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Lifespan and Fecundity Patterns in Rotifers: The Cost of Reproduction
Terry W. Snell and Charles E. King
Vol. 31, No. 4 (Dec., 1977), pp. 882-890
Published by: Society for the Study of Evolution
Stable URL: http://www.jstor.org/stable/2407451
Page Count: 9
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The cost of reproduction was examined in the predatory rotifer Asplanchna bright-welli. Survivorship and fecundity schedules of 1,774 individuals were determined in a laboratory environment. Analysis of these data revealed reproductive patterns associated with long and short lived individuals. Long lived individuals spent the largest part of their life reproductive, distributed reproduction evenly over many age classes, and reproduced at relatively low rates. In contrast, short lived individuals spent the largest part of life prereproductive, concentrated reproduction in a few age classes, and reproduced at a high rate, producing many offspring late in life. The relationship of age-specific fecundity and lifespan was examined using residual reproductive value and probability of future survival. Regression analysis demonstrated that reproduction in one age class is inversely related to the residual reproductive value of subsequent age classes. Similarly, reproduction in one age class decreases the probability of surviving to the second subsequent age class. These results clearly demonstrate that reproduction is deleterious to future survival.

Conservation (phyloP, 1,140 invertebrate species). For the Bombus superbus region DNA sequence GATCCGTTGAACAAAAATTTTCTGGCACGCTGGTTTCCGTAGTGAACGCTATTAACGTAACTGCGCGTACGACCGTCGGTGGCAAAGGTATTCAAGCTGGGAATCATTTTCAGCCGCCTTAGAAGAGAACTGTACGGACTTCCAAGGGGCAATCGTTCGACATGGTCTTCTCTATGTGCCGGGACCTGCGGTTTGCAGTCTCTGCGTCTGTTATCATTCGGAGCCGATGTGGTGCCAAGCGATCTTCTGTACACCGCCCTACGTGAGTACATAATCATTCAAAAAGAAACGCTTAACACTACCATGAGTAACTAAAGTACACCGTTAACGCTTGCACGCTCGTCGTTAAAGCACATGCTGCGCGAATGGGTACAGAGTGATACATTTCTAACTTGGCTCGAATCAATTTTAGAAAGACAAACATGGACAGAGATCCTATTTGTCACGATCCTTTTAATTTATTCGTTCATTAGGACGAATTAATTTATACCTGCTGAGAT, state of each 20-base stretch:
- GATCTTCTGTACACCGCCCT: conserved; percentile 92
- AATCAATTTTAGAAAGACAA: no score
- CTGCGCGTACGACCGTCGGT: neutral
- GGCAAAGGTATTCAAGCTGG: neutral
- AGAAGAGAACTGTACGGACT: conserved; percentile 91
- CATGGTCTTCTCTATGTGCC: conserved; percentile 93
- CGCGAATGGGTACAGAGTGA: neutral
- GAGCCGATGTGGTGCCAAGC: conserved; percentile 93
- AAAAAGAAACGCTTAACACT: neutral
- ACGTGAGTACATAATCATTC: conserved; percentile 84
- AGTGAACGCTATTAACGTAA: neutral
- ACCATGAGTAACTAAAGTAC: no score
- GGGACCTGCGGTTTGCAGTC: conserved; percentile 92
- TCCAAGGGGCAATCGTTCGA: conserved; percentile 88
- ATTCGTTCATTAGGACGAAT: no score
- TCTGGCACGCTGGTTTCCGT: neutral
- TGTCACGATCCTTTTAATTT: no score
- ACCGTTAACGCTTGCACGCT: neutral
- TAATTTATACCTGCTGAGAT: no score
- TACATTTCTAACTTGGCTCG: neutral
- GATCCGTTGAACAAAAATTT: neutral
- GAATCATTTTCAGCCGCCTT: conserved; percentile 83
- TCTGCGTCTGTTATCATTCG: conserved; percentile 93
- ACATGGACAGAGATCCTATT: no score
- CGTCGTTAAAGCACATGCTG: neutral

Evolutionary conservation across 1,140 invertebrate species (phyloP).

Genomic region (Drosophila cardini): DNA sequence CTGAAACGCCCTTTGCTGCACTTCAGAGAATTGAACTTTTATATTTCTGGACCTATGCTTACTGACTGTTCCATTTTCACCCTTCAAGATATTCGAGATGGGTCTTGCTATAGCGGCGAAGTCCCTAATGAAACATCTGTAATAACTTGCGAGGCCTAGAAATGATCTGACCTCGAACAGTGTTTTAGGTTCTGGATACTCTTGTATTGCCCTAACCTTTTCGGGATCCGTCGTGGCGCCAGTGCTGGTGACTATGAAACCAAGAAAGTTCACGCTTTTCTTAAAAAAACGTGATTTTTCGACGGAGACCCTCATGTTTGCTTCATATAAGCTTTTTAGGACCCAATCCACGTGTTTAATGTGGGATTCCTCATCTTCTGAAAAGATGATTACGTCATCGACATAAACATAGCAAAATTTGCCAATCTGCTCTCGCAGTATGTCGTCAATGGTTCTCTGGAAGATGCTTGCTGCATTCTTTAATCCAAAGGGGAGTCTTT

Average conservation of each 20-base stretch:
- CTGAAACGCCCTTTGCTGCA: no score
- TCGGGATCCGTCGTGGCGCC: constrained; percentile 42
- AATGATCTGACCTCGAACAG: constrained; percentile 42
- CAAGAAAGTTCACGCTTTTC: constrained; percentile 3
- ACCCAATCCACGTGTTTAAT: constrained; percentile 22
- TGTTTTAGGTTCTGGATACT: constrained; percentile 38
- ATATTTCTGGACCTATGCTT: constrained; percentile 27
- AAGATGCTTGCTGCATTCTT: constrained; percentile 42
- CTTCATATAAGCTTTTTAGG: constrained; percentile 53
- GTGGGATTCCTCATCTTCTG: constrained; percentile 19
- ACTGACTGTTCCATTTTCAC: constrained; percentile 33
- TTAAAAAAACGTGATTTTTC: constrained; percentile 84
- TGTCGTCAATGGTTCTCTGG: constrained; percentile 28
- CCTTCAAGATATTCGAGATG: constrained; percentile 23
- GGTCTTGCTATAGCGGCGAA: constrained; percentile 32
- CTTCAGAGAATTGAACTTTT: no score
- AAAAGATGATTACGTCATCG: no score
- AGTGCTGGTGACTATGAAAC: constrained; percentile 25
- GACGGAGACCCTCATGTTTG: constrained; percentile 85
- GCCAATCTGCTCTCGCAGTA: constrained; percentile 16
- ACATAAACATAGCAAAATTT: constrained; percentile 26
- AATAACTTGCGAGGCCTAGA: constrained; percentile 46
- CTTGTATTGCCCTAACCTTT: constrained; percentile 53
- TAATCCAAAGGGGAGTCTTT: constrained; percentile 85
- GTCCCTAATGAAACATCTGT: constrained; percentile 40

Evolution © 1977 Society for the Study of Evolution